“So teach us to number our days, that we may gain a heart of wisdom” (Psalm 90:12).
NOT MANY THINGS IN THIS WORLD ARE CERTAIN, BUT DEATH IS ONE THAT IS. For every one of us who is living today, the day of our death is coming. We may delay it, but we can’t avoid it.
There is one exception, of course, and that would be the possibility that the Lord might come back before we die. If we happen to be living at that time, we will enter upon our eternal destiny without having died physically (1 Thessalonians 4:13-18).
But if the Lord tarries, we will die. And since that is true, I believe it’s important for us to decide how we’re going to think about that reality. Like every other subject, our own death can be looked at from a variety of perspectives, some more comprehensive than others, and some more helpful than others. For example, is the fact that we must die a curse or a blessing, all things considered?
Surely, the answer to that question has much to do with whether or not we die in a right relationship with our Creator. But even among those who, through Christ, expect to live with God in eternity, there might be a difference of opinion about our mortality.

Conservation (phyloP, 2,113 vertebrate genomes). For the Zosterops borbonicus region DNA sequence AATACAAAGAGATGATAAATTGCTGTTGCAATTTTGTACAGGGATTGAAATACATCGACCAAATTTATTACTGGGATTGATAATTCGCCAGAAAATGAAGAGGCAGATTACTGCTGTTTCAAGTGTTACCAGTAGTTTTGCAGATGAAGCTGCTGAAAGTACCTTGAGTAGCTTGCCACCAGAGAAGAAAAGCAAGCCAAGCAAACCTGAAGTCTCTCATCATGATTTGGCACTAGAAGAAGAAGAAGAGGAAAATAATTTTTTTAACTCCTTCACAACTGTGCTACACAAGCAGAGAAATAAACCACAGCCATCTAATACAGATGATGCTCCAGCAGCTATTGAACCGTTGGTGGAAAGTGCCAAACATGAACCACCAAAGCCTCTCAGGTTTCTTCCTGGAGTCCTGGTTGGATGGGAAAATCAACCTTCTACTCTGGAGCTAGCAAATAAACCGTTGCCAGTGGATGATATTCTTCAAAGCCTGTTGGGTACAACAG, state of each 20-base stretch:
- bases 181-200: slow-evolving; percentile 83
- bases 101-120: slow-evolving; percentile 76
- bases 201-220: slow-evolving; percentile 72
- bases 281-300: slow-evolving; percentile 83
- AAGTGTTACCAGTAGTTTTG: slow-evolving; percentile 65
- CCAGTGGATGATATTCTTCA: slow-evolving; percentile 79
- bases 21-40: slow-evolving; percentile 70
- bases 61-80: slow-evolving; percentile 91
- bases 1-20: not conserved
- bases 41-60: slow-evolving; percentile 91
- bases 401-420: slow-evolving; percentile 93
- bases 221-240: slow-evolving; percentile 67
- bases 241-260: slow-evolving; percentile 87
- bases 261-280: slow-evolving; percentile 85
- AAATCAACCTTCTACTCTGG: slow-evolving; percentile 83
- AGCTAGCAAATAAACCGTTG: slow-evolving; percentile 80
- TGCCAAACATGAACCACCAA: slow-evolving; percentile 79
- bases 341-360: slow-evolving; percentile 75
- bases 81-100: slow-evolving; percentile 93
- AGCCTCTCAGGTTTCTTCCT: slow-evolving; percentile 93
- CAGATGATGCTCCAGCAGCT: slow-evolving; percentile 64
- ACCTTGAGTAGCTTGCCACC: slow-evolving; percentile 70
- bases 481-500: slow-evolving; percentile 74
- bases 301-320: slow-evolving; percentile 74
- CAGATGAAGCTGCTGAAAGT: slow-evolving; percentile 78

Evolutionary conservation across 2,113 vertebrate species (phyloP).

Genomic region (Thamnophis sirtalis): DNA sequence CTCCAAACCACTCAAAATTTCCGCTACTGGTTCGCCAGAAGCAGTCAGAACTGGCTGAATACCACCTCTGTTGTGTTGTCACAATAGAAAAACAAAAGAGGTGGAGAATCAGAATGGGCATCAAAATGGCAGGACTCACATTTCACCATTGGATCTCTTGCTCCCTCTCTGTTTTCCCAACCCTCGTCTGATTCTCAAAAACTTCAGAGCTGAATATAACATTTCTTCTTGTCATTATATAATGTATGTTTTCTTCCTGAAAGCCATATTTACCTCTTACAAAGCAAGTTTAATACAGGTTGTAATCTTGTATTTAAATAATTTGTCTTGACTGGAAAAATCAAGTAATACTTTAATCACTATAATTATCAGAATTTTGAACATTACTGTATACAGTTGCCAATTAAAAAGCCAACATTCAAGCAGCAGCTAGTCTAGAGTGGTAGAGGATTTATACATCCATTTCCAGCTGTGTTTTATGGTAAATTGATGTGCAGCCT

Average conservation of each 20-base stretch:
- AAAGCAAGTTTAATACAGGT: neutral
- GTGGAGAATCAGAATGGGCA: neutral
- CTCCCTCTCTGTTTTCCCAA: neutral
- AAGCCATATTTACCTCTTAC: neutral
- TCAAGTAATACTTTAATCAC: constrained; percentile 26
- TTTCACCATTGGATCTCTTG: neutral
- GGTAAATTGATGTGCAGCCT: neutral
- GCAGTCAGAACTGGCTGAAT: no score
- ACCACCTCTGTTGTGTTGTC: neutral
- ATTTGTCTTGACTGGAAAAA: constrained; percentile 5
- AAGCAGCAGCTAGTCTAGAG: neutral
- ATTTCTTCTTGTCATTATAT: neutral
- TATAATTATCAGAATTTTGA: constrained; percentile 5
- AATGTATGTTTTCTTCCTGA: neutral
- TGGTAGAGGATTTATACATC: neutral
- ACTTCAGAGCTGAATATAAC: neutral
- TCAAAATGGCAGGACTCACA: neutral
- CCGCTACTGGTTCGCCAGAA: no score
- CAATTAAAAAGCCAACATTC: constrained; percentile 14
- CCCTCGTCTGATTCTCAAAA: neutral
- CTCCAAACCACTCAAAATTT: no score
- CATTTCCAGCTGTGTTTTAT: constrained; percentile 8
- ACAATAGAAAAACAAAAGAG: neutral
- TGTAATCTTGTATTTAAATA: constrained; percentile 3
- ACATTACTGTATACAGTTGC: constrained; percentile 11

If mankind still lived in the sinlessness of Eden, physical immortality would be a delightful, joyous prospect. But we don’t live in Eden, and in the world as it presently is, how many of us would really want to live much longer than the current human lifespan? If only a few of us could die and the rest had to live here forever, wouldn’t we see those who could die as the fortunate few?
From the vantage point of the faithful Christian, the day of one’s death is not such a bad day after all. In Christ, life in this world can be viewed as good (because it involves service in the noblest of causes), but death looks like an even better prospect. As Paul said, “To live is Christ, and to die is gain” (Philippians 1:21).
But to look at death in this way, we must be ready to die. And to be ready to die, we must reckon realistically with the fact that the day of our death is coming. If you are like me, that is a very hard thing to reckon. We know it, but it just doesn’t seem real to us. “So teach us to number our days,” Moses prayed, “that we may gain a heart of wisdom.” May our own death be real to us . . . right now.
“Everyone knows he will die, but no one wants to believe it” (Jewish Proverb).
Gary Henry – WordPoints.com